Develop your memory strategies! Self-generated versus mnemonic strategy training in old age: maintenace, forgetting, transfer, and age differences




The general aim of this thesis was to further our understanding of episodic   memory plasticity in normal aging, by examining the effectiveness of a mnemonic-strategy   training program versus a self-generated memory strategy training program in   healthy adults between 20 and 90 years old, using numeric materials. The effectiveness   of training was evaluated in terms of immediate gains, transfer of skill, maintenance   of skill, and forgetting of learned information. The thesis also addressed age   differences in memory plasticity.

Study I compared two different memory-training approaches: Memory   training with a classic mnemonic strategy (the number-consonant mnemonic) versus   self-generated memory strategies in healthy older adults. The findings demonstrated   intervention-related gains in both training groups. The magnitude of improvement   increased in both groups when cognitive support was provided. Transfer of skills   to tasks not encountered during training was not demonstrated.

Study II examined maintenance of skills   following these two forms of training: mnemonic and self-generated. This was   accomplished by reassessing participants from Study 1 eight months after completion   of training. The results demonstrate maintenance effects for both training groups   over the eight months follow-up period under supported task conditions. However,   when cognitive support was withdrawn, recall performance for the mnemonic group   decreased over time, whereas performance for the self-generated strategy group   was not affected negatively.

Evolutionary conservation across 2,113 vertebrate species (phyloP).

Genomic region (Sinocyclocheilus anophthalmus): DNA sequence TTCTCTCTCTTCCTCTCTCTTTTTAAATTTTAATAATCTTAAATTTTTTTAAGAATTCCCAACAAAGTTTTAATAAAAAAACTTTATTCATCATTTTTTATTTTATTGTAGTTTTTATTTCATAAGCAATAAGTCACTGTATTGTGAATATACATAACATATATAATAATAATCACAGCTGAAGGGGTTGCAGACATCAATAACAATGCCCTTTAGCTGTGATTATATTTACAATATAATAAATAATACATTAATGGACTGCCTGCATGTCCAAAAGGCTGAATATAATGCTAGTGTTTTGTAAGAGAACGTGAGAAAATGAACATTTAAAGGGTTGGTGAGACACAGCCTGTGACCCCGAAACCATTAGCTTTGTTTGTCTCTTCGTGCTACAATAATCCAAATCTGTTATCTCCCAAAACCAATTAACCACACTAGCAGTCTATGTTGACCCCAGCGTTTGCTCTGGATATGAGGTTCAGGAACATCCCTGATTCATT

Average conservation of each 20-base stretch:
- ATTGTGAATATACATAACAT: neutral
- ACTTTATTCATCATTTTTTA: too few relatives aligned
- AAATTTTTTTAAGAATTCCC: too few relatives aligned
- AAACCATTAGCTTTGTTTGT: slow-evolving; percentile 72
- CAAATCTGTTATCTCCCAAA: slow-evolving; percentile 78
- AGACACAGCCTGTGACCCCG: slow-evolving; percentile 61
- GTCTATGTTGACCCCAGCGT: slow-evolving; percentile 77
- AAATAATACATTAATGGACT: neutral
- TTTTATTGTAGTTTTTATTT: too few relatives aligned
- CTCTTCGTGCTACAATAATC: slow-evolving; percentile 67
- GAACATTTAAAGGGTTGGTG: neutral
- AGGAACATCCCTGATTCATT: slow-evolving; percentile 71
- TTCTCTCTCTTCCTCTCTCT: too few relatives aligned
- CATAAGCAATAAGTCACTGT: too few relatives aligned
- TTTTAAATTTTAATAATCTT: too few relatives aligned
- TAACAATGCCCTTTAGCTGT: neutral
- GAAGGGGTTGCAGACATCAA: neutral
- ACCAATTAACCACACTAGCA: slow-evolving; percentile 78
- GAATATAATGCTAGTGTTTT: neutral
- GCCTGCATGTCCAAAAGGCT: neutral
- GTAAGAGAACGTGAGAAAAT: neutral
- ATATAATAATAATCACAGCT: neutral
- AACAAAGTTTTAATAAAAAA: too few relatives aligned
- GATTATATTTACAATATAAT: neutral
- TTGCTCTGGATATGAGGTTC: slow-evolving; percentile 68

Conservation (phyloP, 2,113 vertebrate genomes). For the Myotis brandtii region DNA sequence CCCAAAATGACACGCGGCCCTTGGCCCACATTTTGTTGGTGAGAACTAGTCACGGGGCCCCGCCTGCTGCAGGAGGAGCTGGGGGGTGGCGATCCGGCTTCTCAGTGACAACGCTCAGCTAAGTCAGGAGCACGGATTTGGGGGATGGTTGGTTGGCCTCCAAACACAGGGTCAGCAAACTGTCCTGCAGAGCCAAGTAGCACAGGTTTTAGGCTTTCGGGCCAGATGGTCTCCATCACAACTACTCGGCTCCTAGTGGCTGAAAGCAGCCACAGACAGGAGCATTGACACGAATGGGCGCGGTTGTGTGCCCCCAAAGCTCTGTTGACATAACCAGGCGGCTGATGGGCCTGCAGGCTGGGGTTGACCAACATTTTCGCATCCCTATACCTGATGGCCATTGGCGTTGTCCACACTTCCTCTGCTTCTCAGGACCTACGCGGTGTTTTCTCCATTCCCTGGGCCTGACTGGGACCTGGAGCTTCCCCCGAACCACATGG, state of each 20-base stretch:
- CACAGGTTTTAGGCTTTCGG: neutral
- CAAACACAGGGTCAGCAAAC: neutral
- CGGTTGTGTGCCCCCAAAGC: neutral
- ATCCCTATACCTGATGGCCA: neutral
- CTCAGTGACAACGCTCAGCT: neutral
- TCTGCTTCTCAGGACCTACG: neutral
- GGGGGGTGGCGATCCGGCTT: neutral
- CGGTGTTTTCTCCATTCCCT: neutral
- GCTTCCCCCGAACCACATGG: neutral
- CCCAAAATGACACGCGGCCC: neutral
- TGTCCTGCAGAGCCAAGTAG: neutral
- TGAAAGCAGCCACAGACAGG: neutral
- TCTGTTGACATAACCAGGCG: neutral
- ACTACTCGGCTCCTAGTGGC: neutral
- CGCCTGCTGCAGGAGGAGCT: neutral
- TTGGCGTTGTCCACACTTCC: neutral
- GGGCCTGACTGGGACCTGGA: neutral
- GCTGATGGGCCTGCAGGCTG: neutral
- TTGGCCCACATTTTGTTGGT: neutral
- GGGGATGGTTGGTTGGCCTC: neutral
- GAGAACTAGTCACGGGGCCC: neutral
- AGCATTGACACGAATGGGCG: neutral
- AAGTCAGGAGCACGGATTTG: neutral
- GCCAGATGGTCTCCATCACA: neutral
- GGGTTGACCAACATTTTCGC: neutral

Study III investigated the effects of memory training   on forgetting of numerical information in old age. The moderating effect of   learning speed on forgetting rate was also examined. Following completion of   training, participants memorized six numbers to perfection. Retention was tested   after 30 minutes, 24 hours, 7 weeks, and 8 months. Results show that the groups   showed equal rates of forgetting across the first two followup assessments.   A different picture emerged at the last two occasions, where the selfgenerated   strategy group remembered more items relative to the mnemonic and control groups.   Also, participants who achieved perfect recall in fewer trials exhibited less   forgetting than slower learners.

Study IV examined adult age differences in episodic   memory plasticity, with regard to overall gains as well as gains across trials   as a function of training and cognitive support. Transfer of skills to tasks   not encountered during training was also analysed. Results reveal age-limits   in memory plasticity on several fronts. First, reductions of plasticity were   not only evident between groups of young and older adults, but also within the   group of older adults, showing that limits to plasticity were especially marked   in very-old age. Further, age differences were not reduced under highly supported   task conditions (more trials or verbal cues). Also, young adults exhibited greater   transfer of skill in tasks not trained.

In summary, healthy older adults have a cognitive   reserve capacity that can be elicited through memory training, and that self-generated   strategy training might result in more durable effects compared to mnemonic   training in old age. In planning memory interventions, age-differences in episodic   memory plasticity and issues of cognitive support also need to be considered.

ISBN:  91-7140-309-4

© Anna Derwinger, 2005